Hailey, Idaho

FUN RIDE Class Advice

First I want to state the obvious: Most normal people do not use the words “fun ride” and “206 miles ridden in a single day” in the same sentence. However, if you are considering participating in the LoToJa Classic, you aren’t normal…

Other veteran LoToJa riders have contributed great advice for those people racing. I wanted to submit my thoughts on training for the LoToJa in the “fun ride” category. The riders in this division ride for different reasons, but we all have the finish line before dark as our goal. I ride in this event because it has saved my life and at times, training for LoToJa gives me a reason to live. I know this sounds very dramatic, but it is true.

I entered and completed my first LoToJa in 2004. Earlier that year I had heart surgery to put a new pacemaker and leads in. With this increased range of heart beats, I wanted to find a way to test out my heart. So as any reasonable person would do, I chose to enter a double century event. I had so much fun that I signed up to do it again the next year – 2005. It is well known that LoToJa 2005 taught us to be prepared for all kinds of weather.

The 2010 event was very special for me. In January 2010 I went in for open heart surgery. As soon as I learned the news from the doctors, I called three friends and put a relay team together with the goal of riding eight months later. This is the part where training for the LoToJa saved my life and gave me reason to get out of bed. My training started while I was still in the hospital. I created a schedule of laps I had to walk around the hospital floor each day. My husband had a new kind of support crew job. Instead of having my food ready for me at the feed zone, he had to push my IV poles around with me. Everything was going great until I found out I needed to have lung surgery a few months later. It was rough getting through the surgeries but I was never a victim recovering from heart surgery. Mentally, I was always training for the bike race. I rode the last leg for our team and it was so awesome to cross the finish line!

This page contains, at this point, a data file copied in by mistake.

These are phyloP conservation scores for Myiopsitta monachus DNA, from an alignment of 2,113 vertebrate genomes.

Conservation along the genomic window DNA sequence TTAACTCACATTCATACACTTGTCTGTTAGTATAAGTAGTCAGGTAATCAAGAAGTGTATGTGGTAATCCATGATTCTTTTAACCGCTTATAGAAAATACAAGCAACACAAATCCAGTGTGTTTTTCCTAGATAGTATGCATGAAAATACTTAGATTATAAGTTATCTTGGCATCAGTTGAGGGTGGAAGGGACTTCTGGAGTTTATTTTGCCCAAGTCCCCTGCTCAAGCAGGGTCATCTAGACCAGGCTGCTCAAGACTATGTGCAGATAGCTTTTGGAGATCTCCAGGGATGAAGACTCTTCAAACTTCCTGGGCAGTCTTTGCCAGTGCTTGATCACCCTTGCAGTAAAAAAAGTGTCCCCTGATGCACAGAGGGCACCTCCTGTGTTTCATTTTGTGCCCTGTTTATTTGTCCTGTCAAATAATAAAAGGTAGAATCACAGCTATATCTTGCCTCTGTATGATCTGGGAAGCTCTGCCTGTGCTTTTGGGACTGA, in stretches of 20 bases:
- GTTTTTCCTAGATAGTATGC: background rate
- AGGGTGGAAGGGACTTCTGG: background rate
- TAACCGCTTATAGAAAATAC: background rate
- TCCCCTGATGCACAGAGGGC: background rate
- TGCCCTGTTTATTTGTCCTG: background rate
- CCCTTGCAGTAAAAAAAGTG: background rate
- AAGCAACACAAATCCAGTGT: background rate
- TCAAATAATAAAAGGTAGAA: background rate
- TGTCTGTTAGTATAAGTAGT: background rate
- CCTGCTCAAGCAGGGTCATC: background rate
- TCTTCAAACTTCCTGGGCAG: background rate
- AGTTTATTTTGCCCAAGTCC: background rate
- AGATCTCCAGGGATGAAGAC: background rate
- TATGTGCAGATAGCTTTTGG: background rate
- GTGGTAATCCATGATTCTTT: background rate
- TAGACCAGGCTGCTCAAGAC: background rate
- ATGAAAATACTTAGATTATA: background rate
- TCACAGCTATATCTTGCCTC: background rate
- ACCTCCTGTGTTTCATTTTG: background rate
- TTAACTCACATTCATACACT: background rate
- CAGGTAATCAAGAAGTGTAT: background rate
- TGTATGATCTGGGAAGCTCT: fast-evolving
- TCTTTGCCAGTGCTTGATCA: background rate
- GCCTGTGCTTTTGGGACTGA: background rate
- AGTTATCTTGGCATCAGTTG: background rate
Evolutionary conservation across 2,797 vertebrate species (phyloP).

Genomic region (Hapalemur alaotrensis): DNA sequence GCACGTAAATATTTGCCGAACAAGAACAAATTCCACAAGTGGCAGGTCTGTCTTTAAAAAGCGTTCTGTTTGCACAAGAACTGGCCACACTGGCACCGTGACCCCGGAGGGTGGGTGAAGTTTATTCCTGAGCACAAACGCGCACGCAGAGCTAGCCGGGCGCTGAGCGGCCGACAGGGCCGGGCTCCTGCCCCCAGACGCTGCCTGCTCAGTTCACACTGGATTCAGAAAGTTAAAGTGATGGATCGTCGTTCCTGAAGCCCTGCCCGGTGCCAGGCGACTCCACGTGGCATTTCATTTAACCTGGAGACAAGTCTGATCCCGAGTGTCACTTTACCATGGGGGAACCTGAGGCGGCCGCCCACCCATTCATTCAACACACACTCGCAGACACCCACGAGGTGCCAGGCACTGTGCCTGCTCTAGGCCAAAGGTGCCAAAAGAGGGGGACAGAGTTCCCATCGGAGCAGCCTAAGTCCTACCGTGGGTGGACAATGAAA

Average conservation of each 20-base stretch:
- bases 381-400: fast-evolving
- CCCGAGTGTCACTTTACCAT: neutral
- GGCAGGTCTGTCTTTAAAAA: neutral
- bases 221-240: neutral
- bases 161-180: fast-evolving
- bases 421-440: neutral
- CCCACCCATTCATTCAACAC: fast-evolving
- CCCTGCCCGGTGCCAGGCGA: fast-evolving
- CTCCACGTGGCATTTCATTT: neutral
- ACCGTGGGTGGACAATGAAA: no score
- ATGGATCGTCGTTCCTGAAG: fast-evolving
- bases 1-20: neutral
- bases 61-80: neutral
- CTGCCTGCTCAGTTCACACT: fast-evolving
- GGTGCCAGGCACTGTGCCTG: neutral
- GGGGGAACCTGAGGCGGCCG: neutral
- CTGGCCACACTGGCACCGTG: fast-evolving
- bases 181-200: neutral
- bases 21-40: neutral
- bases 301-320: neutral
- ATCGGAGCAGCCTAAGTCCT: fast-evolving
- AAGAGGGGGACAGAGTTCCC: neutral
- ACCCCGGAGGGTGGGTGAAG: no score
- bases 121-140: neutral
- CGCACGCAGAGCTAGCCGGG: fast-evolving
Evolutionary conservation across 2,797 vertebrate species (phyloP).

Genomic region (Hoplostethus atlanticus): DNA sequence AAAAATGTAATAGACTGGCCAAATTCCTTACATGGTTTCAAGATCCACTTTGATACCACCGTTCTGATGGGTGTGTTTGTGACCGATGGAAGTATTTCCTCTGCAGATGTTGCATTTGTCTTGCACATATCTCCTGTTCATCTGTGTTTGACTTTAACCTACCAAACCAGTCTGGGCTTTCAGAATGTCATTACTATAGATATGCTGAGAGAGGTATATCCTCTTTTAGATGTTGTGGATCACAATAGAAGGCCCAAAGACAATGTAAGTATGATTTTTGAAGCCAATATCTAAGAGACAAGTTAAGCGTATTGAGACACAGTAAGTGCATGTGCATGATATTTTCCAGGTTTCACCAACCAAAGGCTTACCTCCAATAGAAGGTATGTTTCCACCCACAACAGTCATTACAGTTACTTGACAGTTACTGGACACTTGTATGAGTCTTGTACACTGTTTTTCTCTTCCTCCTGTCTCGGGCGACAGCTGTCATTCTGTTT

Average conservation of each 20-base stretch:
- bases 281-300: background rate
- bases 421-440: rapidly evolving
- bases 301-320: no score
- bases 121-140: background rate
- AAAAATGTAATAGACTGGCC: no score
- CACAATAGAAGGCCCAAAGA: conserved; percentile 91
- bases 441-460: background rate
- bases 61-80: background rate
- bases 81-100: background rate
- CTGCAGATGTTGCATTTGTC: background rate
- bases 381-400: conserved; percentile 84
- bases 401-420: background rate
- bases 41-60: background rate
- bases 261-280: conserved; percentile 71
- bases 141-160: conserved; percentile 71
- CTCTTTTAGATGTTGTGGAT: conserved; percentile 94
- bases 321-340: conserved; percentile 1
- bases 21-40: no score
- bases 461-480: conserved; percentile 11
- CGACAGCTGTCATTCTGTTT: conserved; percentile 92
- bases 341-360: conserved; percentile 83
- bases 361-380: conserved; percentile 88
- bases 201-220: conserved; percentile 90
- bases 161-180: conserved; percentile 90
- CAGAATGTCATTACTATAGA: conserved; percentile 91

So, what have I learned from my experiences preparing for the LoToJa? The most important advice I can give a “fun rider” is that you have to WANT to do this. It is not easy but it something you will remember forever. So you can have NO doubts that if you start this adventure you will keep going until you cross the finish line in Teton Village. It is a mental game you will play with yourself for 206 miles.

Riding - Be consistent and get your base miles in every week. Unless you are under the age of 25, you can’t just get on your bike and crank out a double century. It takes time to build your body up. Check out the charity cycling events in your area and enter the century rides. I normally begin riding my long rides in May. Remember to work on you climbing skills or at least having the patience to climb for a long period of time without burning yourself out. Don’t over train the last month!

Eating and Drinking - If you stay hydrated and keep your body fueled you really can go forever! Use the months before the event to find the best combination of food and drinks for your body.

Hydration - I use a Camelback hydration pack for water and I also have a water bottle with an endurance drink in it. The Camelback makes it really easy to sip water often. About every 15 minutes I take a swig of the endurance drink. This usually works well for the entire ride. At the feed zone I will drink an FRS mixture.

Food – Remember that your body will need different nutrients during the ride. I consume calories about every 20 – 30 minutes while I am riding. I hate the feeling of bonking so I just try to avoid it by eating often. I like the bulk gel bottle for easy calories. Then I mix it up with different textures of gel blocks, jerky, and bars. At the feed zone I eat a banana and grab roll-ups of hummus and turkey cut in pieces and put in a sandwich bag. This gives me something salty with protein that is easy to eat while riding. After the first 100 miles I find that I eat more jerky and salty foods. I stick to foods that I have tested and I know work well with my body.

The Mental Game – You can do all the training, eat and drink but if you don’t have the mental tenacity to finish you won’t. The first 100 miles is easy… yes, that is where the mountain climbing is, but your training will have included a few century rides. Things get a bit more difficult from mile 125 to mile 180. This is when my toes go numb and my butt hurts and I just feel like I have been sitting WAY too long. To make it through I mentally break down the miles in to chunks I can relate to. I think of my favorite 10 mile ride because I know I can do that easy. After a couple of games like that those 55 miles are behind me. Then it is just the last 20 miles. Each mile I complete is a mile closer to the finish. The final 5 miles are a blast and the adrenaline kicks in. When the finish line banners are in view that is when my eyes start watering. By the time I cross the finish I have tears streaming down my cheeks. I can say that it is the best feeling in the world! There is nothing like it… That is why I will be training to ride the next LoToJa!